February 2, 2023 -- Researchers have applied machine learning to a multi-omics dataset to identify the kinases that drive tumor growth and drug resistance in certain types of brain tumor.
Writing in Nature Cancer on Thursday, scientists at the University of Miami Miller School of Medicine described the use of the substrate phosphosite-based inference for networks of kinases and an artificial intelligence (AI) algorithm known as Sphinks. Through deep-machine learning, Sphinks helped the researchers to identify and validate two protein kinases -- PKCΔ and DNAPKcs -- implicated in forms of glioblastoma multiforme.
The project built on earlier work to capture the key traits of cancer cells and group individuals with glioblastoma multiforme, a fast-growing and aggressive brain tumor, based on their survival prospects and responsiveness to treatment. The work delivered a new glioblastoma classification. In the latest study, the scientists used genomic, proteomic, lipidomic, epigenetic, and metabolomic data to confirm the classification.
Sphinks used the multi-omics data to map biological interactions, creating a resource known as an interactome, and thereby zeroed in on the kinases that are critical to the proliferation and resistance of two types of brain tumor. Dr. Antonio Iavarone, deputy director of Miami's Sylvester Comprehensive Cancer Center and senior author of the study, explained the importance of the project in a statement.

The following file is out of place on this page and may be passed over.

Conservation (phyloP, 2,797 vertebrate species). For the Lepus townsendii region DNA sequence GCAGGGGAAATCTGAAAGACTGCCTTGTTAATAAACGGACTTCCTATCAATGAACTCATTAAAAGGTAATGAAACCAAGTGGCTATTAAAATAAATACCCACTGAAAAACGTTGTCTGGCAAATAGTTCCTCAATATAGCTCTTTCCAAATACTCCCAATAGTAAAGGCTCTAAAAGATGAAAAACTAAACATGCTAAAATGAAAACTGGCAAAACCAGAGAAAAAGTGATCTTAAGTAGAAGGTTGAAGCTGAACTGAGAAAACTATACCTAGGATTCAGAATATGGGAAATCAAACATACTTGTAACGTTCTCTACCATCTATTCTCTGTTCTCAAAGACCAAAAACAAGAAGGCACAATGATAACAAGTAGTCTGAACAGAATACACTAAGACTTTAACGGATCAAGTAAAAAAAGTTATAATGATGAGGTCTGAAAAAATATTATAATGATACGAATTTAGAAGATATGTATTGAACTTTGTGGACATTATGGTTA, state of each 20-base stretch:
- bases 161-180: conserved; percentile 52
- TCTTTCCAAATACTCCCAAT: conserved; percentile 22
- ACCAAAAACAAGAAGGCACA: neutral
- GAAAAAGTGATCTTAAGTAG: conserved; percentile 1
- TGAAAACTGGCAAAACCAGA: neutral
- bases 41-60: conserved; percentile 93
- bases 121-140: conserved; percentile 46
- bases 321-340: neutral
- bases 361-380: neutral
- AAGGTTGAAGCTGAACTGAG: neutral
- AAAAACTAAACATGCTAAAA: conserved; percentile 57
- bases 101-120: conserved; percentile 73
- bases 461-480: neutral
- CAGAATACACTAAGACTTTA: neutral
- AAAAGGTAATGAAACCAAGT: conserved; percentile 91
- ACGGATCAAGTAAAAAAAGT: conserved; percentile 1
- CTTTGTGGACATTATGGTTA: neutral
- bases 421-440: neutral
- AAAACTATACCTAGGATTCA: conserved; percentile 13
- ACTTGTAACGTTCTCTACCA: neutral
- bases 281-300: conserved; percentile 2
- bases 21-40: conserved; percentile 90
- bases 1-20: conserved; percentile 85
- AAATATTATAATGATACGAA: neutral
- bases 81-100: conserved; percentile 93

"We can now stratify glioblastoma patients based on biological features that are common between different omics," Iavarone said. "Reading the genome alone has not been enough. We have needed more comprehensive data to identify tumor vulnerabilities."
The two kinases identified by Sphinks are potential drug targets for the treatment of brain cancers. Drugs that block the activity of protein and lipid kinases have become central to the treatment of a wide range of cancers since the 2001 approval of imatinib, which Novartis sold as Gleevec in the U.S.
Iavarone and his collaborators generated early evidence that targeting PKCΔ and DNAPKcs may improve outcomes in brain cancer patients. The researchers grew tumor organoids and used them to show that molecules designed to interfere with the kinases can affect tumor growth. While in the early stages, the work could ultimately address a major unmet medical need given the largely unsuccessful efforts to develop treatments for glioblastoma multiforme to date.
The Miami researchers see applications for Sphinks outside of the brain cancer type, noting that it is equally applicable to several other oncology indications. The same cancer-driving kinases occur in breast, lung, and pediatric brain tumors, leading the researchers to explore basket clinical trials. Such trials enroll people with different types of cancer that all have the same mutation or biomarker.